John Windham-Wright, son of a notable Witley resident.

Some earlier sources state John was born John Wright and changed his name on marriage to John Windham-Wright but we now know he was born Whittaker Wright in the United States, the son of James Whittaker and Annie Edith Wright. The family, including John’s sisters Edith and Gladys, returned to the United Kingdom in 1889 and James bought Lea Park (now Witley Park) in 1890 and spent a fortune remodelling it. James was popular in Witley, providing much employment, but was convicted of fraud in 1904.  James committed suicide after the judgement and is buried in All Saints churchyard with Annie who died in 1931.

 

John was educated at Eton and Oxford. He joined The Queen’s (Royal West Surrey Regiment) Volunteers when he was 22 years old  in 1906 as a second lieutenant.  In 1911 he was living with Annie, Edith and Gladys at Parsonage Farm, Witley.  John married Violet Agnes Smijth-Windham, daughter of John Charles (a retired colonel) and Frances Helen Smijth-Windham on 15 August 1912 in Wrecclesham, Surrey.  The banns and marriage certificate give his name as John Windham-Wright, occupation gentleman, residence Witley, father John Whittaker Wright, deceased.  John had an uncle named John who invented the electric trolley pole and brought electric light to Toronto but he died in 1922.  In October 1912 John and Violet went to British Columbia, Canada on the Cunard liner S. S. Carmania (19,500 tons) so perhaps his change of name was meant for a new life as a farmer in Canada.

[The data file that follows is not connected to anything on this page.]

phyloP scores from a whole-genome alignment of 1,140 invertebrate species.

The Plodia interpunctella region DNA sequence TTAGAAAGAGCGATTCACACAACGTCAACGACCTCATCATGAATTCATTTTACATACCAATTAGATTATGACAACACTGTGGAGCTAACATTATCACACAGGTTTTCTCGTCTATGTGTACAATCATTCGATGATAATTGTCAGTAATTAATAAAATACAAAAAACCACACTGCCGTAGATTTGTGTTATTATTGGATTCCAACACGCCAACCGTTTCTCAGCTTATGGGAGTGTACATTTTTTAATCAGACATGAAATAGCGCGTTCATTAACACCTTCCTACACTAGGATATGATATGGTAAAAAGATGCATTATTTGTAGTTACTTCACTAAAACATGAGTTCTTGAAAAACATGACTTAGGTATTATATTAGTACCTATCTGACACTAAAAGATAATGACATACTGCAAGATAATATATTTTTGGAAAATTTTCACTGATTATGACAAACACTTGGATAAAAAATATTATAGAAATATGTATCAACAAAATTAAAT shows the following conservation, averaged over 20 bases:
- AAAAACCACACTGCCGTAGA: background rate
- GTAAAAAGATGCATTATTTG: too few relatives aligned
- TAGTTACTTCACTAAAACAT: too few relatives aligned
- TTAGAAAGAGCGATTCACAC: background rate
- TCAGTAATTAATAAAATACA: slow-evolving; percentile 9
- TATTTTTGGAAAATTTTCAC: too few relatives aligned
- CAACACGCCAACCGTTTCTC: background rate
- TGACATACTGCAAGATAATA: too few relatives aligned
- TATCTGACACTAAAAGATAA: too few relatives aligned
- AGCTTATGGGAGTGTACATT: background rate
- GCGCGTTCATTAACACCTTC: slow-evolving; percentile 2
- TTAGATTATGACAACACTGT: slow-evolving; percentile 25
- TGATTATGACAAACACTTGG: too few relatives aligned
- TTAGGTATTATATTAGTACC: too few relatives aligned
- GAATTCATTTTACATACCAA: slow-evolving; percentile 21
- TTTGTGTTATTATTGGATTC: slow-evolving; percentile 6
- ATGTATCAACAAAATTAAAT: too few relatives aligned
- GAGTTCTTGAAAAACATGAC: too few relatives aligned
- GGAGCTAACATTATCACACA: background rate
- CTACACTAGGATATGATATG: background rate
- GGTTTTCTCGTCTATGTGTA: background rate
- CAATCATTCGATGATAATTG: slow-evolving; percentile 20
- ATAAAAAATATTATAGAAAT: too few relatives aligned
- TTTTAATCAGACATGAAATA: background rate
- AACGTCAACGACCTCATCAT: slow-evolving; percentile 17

John and Violet returned to England in 1914 and John re-joined the Queens (Royal West Surrey Regiment) as a captain. He became medically unfit so was posted to the Fifth Reserve Battalion at Guildford and promoted to major in 1915.  John did much for the welfare of the men under his command; he led an appeal in December 1915 raising a considerable amount for their Christmas welfare.  John and Violet’s son, Patrick Joseph Stewart Windham-Wright was born in 1916.  By November 1917, John had recovered and was posted to the Sixth Battalion, Queen’s (Royal West Surrey Regiment) and served in the Somme area and in Belgium.  At the end of 1918, John was attached to the Eleventh Battalion, Queen’s (Royal West Surrey Regiment), part of the occupying army in Germany based at Cologne, as a temporary lieutenant colonel.  In February 1919, the family received a telegram advising John was desperately ill with pneumonia and a few days later he died on 14 February.  In the meantime, The London Gazette of 13 February 1919 John announced as being awarded the Order of the British Empire.  Violet is listed at Winkford Lodge on the 1921 voter’s roll but then moved to Swanthorpe, East Liss and thereafter to several addresses in Sussex, Surrey and Berkshire.  Patrick married Weiti Urban in 1945 in The Netherlands.  Violet’s final home was in St. Leonards but she died on 14th February 1959 in The Netherlands, possibly whilst visiting Patrick’s in-laws.